1) "We have to realize what we are arguing about--do we want to handle global warming in the most efficient way or do we want to use global warming as a stepping stone to other political projects."

    2) "We should not spend vast amount of money to cut a tiny slice of the global temperature increase when this constitutes a poor use of resources and when we could probably use these funds far more effectively in the developing world."

    3) "We should realize that the total cost of global warming will be substantial--about $5 trillion. Since cutting back CO2 emissions quickly becomes very costly, and easily counterproductive, we shoult focus more of our effort at easing the emission of greenhouse gases over the long run. Partily, this means that we need to invest much more in research in development of solar power, fusion and other likely power sources of the future. Given a current US renewable energy R&D of just $300 million, a considerable increase would seem a promising investment to achive a possible conversion to renewable energy towards the latter part of the century."

    Which of those 3 conclusions--or any part of those 3 conclusions--is "skeptical" about climate change?

    ReplyDelete
  24. 22- Roger

    My mistake. Extend my apology. However, I remain "skeptical" of your assertion that Lomborg was ever a climate skeptic. However he did not have much faith in the robustness of climate model accuracy.

    ReplyDelete
  25. -23-Mark Bahner

    I too have Lomborg's TSE book here in front of me (I used it to good effect in my courses from about 2001 to 2005).

    Lomborg spends a good part of that chapter arguing why his version of the science (WG1) is better than that of the IPCC -- e.g., hockey stick, aerosols. On p. 316 he suggests that uncertainty is a reason for inaction ("we should be skeptical . . .") For better or worse, these views were -- circa 2001 -- the canonical "skeptic" position.

    Lomborg's arguments have always been worth listening to, and they have gotten more so since he dropped his efforts to argue that he knows the science better than anyone else (it doesn't work for Romm either!) and has instead simply focused on the policy arguments, given the uncertainties.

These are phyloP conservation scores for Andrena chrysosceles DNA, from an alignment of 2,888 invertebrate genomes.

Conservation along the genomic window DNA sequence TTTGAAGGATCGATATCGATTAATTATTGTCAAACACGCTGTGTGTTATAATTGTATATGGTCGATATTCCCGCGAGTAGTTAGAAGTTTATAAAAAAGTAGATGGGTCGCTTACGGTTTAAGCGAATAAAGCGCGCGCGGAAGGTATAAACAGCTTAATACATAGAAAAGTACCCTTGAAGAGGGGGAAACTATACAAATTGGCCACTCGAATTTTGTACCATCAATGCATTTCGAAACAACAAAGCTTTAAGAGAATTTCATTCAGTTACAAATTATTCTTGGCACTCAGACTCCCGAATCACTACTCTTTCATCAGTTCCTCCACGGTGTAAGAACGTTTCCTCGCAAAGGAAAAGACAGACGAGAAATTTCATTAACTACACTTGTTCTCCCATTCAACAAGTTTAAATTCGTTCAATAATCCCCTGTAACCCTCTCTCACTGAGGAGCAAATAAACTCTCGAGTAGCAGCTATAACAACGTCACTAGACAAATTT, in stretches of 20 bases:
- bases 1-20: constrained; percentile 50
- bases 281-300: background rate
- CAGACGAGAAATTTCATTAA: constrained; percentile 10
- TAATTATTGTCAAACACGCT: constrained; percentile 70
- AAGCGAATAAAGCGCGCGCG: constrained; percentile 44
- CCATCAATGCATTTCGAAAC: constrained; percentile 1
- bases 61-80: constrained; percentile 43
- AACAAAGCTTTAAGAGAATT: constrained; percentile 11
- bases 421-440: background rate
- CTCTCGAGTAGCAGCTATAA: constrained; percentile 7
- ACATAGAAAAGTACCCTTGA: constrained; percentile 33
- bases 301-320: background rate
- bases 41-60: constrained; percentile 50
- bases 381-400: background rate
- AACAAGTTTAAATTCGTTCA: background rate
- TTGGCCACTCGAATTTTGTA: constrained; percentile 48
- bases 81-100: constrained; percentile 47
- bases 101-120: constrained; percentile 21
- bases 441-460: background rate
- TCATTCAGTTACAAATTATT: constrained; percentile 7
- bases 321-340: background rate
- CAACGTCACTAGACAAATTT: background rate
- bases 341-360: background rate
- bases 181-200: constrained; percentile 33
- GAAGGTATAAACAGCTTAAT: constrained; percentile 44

ReplyDelete
  26. -24-Craig 1st

    Thanks, but no worries ... no need for apologies, healthy debate welcomed, and misunderstandings are just as often with the writing as in the reading ;-).

    ReplyDelete
  27. 26-Roger

    You are being kind. No it was my mistake. Now on p.265 I believe he poses the question, "How much effect does C02 have on temperature?" He responds by saying, "The important question is not whether the climate is affected by human C02, but how much."

    ReplyDelete
  28. "... he [Lomberg] did not have much faith in the robustness of climate model accuracy."

    In a rational world that would be the mainstream position. Privately maybe it even is: It's revealing in the cru emails just how much the private view differs from the IPCC sales brochure for the paleo studies. And that's the trouble...when does it stop becoming PR and start becoming downright dishonesty? And what right have the dishonest to criticise the morals of anyone else?

    ReplyDelete
  29. I have read almost all of Bjorn's stuff and I basicly agree with most of his ideas. But he should BUTT OUT of real science, unless he takes some courses in physics. Political science does NOT qualify someone to speculate about the efficacy and probable future of "alternative energy" systems. When it comes to real science too many political scientists are dreamers. They need some thermodynamics if they are to speak about the real world!

    ReplyDelete